Frozen shoulder or adhesive capsulitis in Singapore is a condition where the shoulder joint capsule becomes stiff, thick, and swollen, hindering shoulder movements. A person with a frozen shoulder may experience pain and stiffness in their shoulder when moving it.
Non-surgical treatments, such as medication and physical therapy, could mitigate the pain. Surgery is also a treatment option.
Unlike shoulder rotator cuff tears, the root cause of frozen shoulders still puzzles experts, but they are risk factors that could trigger a frozen shoulder.
Here are the groups of people at risk of frozen shoulders in Singapore:
Similar to other orthopaedic problems, women are more prone to frozen shoulders due to hormonal changes. The increase in oestrogen levels impacts the susceptibility of joints and ligaments to stiffness, pain, and swelling. Women are vulnerable to musculoskeletal problems, including a shoulder slap tear, during pregnancy and menopause.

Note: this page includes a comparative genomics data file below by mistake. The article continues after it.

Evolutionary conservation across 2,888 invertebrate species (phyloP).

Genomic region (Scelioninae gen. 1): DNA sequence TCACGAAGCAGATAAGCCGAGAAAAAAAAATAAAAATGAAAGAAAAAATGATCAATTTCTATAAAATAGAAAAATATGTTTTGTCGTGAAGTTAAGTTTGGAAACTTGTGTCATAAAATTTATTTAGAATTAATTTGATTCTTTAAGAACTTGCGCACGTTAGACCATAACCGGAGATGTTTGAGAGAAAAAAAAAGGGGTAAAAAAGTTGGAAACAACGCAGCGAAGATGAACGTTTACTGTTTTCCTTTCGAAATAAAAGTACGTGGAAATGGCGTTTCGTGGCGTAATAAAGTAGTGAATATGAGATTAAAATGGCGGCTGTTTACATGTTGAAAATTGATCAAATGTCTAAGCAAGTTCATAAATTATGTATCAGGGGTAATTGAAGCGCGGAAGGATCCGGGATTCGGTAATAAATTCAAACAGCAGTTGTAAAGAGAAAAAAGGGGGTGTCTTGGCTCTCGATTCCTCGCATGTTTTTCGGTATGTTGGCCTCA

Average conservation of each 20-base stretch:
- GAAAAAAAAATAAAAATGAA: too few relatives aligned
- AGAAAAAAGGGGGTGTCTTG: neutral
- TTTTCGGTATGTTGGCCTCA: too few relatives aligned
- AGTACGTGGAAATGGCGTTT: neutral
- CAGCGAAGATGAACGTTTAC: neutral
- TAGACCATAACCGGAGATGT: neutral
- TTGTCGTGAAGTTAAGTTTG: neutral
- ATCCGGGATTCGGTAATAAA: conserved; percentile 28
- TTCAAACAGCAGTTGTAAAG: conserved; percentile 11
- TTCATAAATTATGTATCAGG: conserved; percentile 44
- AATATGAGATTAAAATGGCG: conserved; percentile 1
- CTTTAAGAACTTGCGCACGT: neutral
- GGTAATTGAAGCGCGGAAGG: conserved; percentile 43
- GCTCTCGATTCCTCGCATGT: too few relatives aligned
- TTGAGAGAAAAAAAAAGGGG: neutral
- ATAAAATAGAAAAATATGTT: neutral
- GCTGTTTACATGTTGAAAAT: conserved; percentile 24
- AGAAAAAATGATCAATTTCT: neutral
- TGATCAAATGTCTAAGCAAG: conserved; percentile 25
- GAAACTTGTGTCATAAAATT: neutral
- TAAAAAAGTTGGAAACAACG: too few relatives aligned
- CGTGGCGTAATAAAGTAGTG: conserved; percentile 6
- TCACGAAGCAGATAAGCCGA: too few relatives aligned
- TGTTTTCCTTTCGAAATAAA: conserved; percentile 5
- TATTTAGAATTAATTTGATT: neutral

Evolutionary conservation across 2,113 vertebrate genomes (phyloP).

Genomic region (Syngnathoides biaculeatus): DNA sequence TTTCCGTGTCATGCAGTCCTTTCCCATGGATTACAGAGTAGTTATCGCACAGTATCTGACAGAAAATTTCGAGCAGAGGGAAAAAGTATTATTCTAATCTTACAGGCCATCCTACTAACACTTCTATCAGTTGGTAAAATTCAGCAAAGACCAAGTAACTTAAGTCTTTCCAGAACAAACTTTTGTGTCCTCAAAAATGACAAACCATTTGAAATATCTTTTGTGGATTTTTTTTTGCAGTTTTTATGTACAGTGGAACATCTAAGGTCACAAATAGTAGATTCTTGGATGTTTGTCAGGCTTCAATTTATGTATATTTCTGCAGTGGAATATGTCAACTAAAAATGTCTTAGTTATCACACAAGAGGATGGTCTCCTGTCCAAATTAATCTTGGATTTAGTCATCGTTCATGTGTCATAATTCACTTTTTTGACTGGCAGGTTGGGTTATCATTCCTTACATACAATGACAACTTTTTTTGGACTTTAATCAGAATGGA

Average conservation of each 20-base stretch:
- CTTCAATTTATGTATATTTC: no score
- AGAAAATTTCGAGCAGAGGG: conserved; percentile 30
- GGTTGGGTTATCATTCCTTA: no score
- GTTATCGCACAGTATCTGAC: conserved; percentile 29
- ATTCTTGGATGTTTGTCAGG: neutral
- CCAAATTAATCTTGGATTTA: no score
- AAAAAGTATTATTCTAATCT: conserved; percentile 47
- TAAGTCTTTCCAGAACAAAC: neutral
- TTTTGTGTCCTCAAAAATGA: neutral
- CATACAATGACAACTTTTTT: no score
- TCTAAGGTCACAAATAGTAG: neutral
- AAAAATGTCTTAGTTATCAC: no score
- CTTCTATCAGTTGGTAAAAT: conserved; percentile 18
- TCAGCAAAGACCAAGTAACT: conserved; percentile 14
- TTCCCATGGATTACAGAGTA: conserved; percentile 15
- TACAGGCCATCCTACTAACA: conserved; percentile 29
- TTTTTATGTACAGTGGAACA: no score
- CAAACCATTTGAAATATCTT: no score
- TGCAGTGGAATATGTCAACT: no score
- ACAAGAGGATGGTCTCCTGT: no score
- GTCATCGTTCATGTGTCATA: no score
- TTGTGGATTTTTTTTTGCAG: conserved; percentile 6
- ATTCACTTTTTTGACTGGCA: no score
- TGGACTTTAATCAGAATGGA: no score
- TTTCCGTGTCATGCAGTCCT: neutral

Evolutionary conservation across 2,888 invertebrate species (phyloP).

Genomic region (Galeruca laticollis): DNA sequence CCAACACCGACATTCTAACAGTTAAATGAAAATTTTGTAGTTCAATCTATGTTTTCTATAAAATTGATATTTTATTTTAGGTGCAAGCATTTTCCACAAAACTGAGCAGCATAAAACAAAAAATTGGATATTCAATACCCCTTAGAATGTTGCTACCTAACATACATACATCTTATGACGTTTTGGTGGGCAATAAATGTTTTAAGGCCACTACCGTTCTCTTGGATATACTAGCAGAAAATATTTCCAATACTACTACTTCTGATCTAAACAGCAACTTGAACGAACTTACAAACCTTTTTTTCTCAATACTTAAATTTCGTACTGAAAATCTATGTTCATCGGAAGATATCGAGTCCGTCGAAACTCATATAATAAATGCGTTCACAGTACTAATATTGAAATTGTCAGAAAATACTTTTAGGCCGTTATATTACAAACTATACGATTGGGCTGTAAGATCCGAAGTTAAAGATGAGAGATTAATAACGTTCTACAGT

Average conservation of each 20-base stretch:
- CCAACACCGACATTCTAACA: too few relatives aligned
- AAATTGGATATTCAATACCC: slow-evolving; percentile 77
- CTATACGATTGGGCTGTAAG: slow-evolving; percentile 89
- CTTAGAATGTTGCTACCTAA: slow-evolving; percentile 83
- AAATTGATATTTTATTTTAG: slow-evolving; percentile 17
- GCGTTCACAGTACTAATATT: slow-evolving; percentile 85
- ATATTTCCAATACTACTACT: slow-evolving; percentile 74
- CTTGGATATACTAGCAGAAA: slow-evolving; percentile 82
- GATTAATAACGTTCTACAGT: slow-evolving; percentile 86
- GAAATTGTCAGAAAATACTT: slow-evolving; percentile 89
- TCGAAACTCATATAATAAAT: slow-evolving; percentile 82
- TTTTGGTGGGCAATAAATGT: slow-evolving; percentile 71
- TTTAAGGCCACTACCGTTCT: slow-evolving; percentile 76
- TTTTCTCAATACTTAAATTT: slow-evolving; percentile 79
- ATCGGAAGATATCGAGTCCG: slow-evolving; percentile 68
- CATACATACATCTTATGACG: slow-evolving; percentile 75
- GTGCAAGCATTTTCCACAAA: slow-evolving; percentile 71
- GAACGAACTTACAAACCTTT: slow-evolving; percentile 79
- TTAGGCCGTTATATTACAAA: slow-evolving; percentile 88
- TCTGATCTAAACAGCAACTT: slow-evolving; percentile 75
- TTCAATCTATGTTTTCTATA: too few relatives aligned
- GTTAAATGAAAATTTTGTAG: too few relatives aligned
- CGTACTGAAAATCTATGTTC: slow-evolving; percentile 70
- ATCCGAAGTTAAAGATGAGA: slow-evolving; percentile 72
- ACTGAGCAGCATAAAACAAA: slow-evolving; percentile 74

2. People with diabetes
People with diabetes are prone to frozen shoulders. Although the direct link between diabetes and a frozen shoulder is still unclear, experts believe that it has something to do with glucose molecules or sugar found in the shoulder joint capsules that are the culprit of the pain and stiffness.
If you suffer symptoms of frozen shoulders and shoulder labral tears in Singapore, consult your doctor immediately.
3. People with existing shoulder injuries
People with current shoulder injuries, such as shoulder rotator cuff tears, have a higher chance of developing frozen shoulders and fractures due to compromised muscles and joints.
4. Inactive people
People who rarely move or use their shoulders due to injury, surgery, stroke, and other illnesses, are at risk of developing thick and stiff shoulder joint capsules.
5. People with a previous case of frozen shoulders
A frozen shoulder in Singapore is a recurring issue. This condition may return on the other shoulder.
Do you belong to one of these groups of people? Get a checkup with your doctor.